Monday, June 22, 2009

How does a Christian deal with Discrimination and Prejudice?

Read John 4: 27-45

While Jesus was talking to the Samaritan woman, the Disciples came back from their errands and they were shocked, but did not say a word. Jesus interacted with a race extremely hated and rejected by the Jews. This should cause us to think about our own cultural ideas and bigoted reactions, those we do either unconsciously or deliberately. This passage continues to tell of the social contempt that the Jews and Samaritans held for one another. Jesus exhibits the importance of acceptance and calls us to remove the prejudice and narrow-mindedness and intolerance we have, just as the Jews and Samaritans held for each other. And, in application, to remove all social dislike, scorn, and prejudices we harbor. Jesus looked at the barriers some had to growth and He confronted them so the person could move forward into spiritual maturity with faith and relationship development.

The point, to be a true follower of Christ, one must also be a disciple, a learner who can look at what hinders us, reach out to Christ, and grow beyond the barriers that block our spiritual formation and intimacy with Christ.

We have to understand Him and His teachings, be deeply convicted, and be willing to grow through our trust and obedient actions. If not, we will stagnate into apathy, disillusionment, depression, dysfunction, or some other kind of abuse to one’s self or others. We have to be convicted; Jesus shows us how by these examples, and He makes the Way for it!

The Disciple’s surprise continued, because single men in these Semitic cultures would court the women at the wells, so why was Jesus here and talking with her? Meaning an attitude of being astonished. How could Jesus do that? This can lead to an attitude of either contempt or respect. As the previous passage disclosed, Jews do not associate with Samaritans. Even though the Samaritans were still Jews and practicing their faith, they differed because they accepted only the five books of Moses, and they stirred and mingled in some idolatrous practices. The Jews had laws forbidding the association with Samaritans, including it was against the law to eat with them, and the Samaritans shunned the Jews. This animosity directed toward one another was centuries old, and they hated one another even more than they hated the Gentiles. This is why the Samaritan woman was so surprised when Jesus talked to her and was willing to take a drink from her too.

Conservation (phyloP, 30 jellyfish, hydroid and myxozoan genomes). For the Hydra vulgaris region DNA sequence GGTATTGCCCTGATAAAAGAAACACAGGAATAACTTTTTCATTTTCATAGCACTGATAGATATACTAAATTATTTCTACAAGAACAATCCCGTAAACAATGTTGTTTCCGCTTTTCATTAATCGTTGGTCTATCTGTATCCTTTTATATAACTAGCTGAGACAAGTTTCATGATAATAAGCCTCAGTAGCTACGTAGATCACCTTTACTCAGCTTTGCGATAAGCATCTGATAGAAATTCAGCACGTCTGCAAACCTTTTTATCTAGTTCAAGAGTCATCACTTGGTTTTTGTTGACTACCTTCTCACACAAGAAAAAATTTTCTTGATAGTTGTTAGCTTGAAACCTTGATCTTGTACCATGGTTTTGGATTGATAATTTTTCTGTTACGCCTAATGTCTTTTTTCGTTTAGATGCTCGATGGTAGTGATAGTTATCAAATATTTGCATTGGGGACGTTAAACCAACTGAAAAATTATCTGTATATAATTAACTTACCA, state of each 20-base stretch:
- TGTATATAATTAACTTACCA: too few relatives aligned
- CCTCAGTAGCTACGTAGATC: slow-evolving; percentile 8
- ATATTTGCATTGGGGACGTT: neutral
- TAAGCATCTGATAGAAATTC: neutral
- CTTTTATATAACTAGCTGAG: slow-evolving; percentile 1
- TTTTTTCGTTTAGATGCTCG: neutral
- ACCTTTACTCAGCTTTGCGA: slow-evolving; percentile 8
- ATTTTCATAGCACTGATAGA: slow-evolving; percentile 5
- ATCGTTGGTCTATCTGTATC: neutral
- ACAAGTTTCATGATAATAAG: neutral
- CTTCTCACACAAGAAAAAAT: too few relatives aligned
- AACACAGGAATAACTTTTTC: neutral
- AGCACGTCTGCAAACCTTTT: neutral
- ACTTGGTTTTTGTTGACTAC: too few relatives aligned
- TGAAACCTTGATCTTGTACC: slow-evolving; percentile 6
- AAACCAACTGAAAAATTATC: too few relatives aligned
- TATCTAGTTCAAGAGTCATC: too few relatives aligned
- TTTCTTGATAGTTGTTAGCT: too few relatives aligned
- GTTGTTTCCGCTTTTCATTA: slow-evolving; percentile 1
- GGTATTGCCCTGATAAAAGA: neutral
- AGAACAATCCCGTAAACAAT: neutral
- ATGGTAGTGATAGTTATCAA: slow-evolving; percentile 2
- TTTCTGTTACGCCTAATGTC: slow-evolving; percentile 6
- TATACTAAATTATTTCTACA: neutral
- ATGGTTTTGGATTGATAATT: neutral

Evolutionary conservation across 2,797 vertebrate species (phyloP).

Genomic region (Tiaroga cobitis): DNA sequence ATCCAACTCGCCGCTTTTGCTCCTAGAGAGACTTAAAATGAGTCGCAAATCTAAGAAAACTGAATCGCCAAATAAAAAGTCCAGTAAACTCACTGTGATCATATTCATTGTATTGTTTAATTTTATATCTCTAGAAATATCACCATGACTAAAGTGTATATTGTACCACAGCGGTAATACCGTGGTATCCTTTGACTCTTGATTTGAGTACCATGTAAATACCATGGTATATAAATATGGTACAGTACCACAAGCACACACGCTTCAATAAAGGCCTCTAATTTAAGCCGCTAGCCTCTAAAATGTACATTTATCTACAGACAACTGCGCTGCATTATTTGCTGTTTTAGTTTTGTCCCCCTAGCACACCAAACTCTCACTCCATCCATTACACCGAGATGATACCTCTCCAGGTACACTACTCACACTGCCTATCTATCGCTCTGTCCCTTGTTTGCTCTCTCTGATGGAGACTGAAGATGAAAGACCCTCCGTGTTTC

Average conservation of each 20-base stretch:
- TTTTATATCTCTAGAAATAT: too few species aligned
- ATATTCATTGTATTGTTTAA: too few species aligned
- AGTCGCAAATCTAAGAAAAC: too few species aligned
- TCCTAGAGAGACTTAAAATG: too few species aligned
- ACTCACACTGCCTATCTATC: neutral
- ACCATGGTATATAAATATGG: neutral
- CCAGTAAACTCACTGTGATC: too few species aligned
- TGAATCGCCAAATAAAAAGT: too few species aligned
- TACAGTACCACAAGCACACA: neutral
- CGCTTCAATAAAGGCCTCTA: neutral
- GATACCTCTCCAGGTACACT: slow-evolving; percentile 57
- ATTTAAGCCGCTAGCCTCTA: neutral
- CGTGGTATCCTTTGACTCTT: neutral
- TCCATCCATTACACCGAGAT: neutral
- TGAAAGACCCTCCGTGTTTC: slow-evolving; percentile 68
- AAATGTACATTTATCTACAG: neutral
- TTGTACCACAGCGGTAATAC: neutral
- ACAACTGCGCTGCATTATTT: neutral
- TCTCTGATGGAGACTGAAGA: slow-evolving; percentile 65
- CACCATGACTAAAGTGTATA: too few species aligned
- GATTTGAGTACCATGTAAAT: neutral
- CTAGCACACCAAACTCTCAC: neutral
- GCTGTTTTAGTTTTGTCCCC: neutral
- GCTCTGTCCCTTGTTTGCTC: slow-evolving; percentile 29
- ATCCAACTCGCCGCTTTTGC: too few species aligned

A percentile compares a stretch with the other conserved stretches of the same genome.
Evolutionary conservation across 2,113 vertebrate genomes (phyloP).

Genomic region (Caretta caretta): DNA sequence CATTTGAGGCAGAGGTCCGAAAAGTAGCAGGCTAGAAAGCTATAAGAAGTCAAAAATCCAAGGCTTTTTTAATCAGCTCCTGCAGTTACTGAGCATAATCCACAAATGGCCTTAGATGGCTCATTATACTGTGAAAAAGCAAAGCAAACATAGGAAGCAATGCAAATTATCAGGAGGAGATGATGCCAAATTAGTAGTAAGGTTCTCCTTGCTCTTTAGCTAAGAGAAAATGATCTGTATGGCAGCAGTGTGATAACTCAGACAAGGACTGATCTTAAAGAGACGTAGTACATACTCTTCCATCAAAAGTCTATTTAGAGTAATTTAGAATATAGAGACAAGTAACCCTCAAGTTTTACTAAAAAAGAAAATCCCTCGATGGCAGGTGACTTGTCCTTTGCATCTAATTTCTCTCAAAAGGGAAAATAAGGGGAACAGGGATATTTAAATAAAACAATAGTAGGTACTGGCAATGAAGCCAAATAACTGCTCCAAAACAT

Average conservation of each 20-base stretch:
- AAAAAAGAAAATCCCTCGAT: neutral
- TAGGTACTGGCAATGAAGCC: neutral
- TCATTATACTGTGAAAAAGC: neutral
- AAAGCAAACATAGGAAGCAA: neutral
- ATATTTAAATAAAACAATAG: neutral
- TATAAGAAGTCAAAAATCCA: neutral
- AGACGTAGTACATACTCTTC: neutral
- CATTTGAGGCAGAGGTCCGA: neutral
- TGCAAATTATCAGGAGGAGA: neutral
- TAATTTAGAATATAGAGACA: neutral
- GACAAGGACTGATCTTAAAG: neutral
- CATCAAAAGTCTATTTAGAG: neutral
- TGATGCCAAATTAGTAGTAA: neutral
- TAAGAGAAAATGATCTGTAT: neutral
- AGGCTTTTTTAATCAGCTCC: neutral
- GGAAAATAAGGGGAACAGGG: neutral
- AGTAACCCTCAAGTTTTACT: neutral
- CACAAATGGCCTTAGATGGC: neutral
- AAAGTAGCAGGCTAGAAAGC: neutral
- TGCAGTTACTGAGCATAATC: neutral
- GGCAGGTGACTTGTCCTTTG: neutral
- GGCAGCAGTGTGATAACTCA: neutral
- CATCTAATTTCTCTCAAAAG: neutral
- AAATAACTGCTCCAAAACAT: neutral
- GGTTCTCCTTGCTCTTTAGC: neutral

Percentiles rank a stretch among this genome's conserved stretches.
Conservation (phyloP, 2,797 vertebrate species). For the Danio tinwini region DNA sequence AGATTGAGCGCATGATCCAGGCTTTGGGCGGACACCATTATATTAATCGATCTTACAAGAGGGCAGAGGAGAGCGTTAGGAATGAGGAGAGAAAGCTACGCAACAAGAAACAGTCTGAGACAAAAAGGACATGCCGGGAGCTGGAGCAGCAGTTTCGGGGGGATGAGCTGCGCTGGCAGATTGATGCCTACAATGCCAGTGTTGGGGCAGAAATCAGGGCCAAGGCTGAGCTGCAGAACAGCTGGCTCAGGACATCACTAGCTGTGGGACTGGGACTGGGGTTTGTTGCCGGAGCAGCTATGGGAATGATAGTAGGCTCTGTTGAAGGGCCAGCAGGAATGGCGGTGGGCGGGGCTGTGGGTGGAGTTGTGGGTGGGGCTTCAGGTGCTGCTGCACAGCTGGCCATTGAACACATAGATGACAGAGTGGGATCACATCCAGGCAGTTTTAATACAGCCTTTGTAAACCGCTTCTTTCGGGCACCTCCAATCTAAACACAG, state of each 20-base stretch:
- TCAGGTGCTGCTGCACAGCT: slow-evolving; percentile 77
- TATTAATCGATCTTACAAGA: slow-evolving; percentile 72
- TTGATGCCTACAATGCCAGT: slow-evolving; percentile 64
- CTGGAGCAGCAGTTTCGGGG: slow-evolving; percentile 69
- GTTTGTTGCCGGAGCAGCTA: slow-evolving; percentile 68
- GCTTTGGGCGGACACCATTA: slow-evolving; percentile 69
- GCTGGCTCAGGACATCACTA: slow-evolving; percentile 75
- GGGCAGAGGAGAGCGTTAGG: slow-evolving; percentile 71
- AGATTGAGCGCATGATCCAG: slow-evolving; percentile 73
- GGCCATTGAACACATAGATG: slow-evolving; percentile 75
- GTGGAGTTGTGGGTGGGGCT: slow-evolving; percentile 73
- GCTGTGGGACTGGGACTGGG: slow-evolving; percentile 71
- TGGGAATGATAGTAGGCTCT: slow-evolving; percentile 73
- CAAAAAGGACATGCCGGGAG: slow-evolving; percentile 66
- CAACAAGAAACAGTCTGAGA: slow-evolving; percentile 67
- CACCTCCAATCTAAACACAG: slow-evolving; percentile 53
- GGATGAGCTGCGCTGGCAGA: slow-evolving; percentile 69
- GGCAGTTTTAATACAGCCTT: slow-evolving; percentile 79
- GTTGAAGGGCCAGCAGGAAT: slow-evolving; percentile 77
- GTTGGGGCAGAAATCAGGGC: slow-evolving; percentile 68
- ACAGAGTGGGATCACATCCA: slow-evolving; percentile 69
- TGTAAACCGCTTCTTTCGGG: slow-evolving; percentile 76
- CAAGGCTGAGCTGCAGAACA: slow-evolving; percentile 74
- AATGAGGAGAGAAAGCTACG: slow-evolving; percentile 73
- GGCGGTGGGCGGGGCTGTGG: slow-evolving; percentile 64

The well was as much a place for social gatherings as it was for gathering water for the village and families. In other words, it was also a date spot—and Jesus is there! The Disciples were perplexed; why would Jesus go to the hot dating spot of the time and associate with a woman known for a very bad reputation and the fact she was a Samaritan? It would be like a pastor today talking to a prostitute in public, with no ill intention other than to share the Lord, or a conservative Christian moving into a bad area to be a witness, or befriending a gay person or a white man joining a black church or visa versa; these are our Christian social ills today. We think only in our socioeconomic demographic area and befriend only whom we like; we then shun others who are not like us. Rather, we should hang with who Christ wants us to be with. Also, men did not talk to women unless it was one’s wife or mother, and even so never in public. A teacher would consider it a waste of time to talk to a woman. This was to avoid temptation and/or the attitude of male chauvinism. The Disciples had a lot to learn about racial and social barriers that Christ wanted them to overcome just as we need to do today (Gen. 1 Sam.

Jesus defied His cultural rules of segregation and related to those who were considered unworthy. This would have put Jesus at further odds with the establishment and would have angered the religious leaders. Like a white civil rights worker living in the US black south in the 1950’s and 60’s, or an Indian high cast person to choose to work with or for those of a lower caste, most church folks would not let such a person back in their church; how sad we do not learn.

1. What are some religious or racial or social issues with which you have had issues? What about now?

2. How does our intimacy with Christ gives us the confidence and completeness to know and do God’s Will, His purpose?

3. How ridiculous is prejudice ? How does it block the Gospel? How has God demonstrated His ultimate Love to you? How can you show this to others more?

Real spiritual sustenance, our real nourishment must come from above and from God’s call of faith and our obedience, not from our perceived needs, desires, or fears. However, this did not mean Jesus did not need to eat or perform essential human functions, since He was also fully human (Deut. 8:3; Jer. 15:16; Ezek. 2:1-3; Matt. 4:4; 6:25; John 6:32-40; 14:12; Eph. 5:17).

It is interesting that many opponents to the Scriptures, or a conservative view of the Bible, claim that the Bible is anti-Semitic (a view that the teachings of the Bible are hostile toward Jews and/or the Jewish faith) and racial. In fact, the Bible is clearly on the side of anti-discrimination and advocates the abolishment of prejudice in all of its forms. God sees no race; He only wants us to run the race of faith (2 Tim. 4:7).


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